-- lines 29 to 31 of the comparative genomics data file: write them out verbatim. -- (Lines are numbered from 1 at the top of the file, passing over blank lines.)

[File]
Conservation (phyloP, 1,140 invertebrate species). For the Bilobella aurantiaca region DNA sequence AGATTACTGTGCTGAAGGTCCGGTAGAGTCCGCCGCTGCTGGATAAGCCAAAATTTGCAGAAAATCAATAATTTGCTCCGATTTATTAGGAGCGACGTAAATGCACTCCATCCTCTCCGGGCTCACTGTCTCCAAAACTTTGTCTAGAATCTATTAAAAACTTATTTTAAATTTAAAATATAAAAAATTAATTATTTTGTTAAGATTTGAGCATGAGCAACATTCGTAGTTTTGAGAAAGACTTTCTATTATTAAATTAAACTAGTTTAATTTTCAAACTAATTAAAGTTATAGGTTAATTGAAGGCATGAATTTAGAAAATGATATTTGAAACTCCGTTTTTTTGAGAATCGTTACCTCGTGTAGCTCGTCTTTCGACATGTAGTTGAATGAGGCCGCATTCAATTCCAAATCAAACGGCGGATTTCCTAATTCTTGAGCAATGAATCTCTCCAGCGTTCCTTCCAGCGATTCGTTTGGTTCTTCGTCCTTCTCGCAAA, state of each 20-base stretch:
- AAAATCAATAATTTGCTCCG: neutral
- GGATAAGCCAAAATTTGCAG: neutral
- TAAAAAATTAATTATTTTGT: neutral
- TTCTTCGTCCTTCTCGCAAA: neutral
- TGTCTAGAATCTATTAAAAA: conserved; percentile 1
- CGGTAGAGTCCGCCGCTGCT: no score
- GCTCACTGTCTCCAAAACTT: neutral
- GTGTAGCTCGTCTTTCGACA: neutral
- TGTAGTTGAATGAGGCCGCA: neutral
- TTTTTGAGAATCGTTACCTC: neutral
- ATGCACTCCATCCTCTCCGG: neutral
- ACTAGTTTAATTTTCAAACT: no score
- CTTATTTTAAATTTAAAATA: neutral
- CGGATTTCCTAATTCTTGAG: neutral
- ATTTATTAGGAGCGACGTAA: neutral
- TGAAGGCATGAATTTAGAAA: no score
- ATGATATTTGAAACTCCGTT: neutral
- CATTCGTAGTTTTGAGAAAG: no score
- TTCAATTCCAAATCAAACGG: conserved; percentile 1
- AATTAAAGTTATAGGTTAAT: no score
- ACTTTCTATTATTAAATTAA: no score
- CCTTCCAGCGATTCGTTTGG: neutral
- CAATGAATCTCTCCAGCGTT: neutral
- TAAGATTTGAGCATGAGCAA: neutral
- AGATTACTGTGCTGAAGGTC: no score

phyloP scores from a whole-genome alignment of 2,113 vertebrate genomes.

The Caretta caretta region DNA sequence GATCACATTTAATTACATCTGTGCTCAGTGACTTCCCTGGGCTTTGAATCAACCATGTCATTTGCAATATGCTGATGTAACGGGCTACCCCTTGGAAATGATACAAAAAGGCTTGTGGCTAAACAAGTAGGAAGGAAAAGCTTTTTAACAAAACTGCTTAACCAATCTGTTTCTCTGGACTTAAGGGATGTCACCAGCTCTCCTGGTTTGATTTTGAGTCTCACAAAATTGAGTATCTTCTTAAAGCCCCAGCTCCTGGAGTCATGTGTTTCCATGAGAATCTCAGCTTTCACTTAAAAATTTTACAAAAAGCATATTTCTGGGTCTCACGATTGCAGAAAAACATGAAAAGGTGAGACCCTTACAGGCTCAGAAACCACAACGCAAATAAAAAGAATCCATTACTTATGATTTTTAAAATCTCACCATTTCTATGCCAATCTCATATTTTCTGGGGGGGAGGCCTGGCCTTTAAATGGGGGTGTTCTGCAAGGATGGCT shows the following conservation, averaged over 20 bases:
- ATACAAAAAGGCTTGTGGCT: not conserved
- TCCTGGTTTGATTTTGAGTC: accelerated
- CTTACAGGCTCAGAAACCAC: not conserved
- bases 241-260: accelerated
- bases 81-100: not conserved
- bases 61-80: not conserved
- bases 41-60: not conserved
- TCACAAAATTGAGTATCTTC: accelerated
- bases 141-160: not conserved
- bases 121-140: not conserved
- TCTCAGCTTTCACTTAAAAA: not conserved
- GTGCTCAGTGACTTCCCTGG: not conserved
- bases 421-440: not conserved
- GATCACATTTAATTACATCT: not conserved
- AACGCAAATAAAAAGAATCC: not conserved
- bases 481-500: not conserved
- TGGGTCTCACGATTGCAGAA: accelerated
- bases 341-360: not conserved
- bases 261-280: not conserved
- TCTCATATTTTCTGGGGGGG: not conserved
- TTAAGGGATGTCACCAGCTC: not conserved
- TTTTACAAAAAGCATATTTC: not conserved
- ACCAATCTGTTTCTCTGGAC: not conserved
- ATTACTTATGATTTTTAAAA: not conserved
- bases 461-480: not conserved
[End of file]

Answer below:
- ATACAAAAAGGCTTGTGGCT: not conserved
- TCCTGGTTTGATTTTGAGTC: accelerated
- CTTACAGGCTCAGAAACCAC: not conserved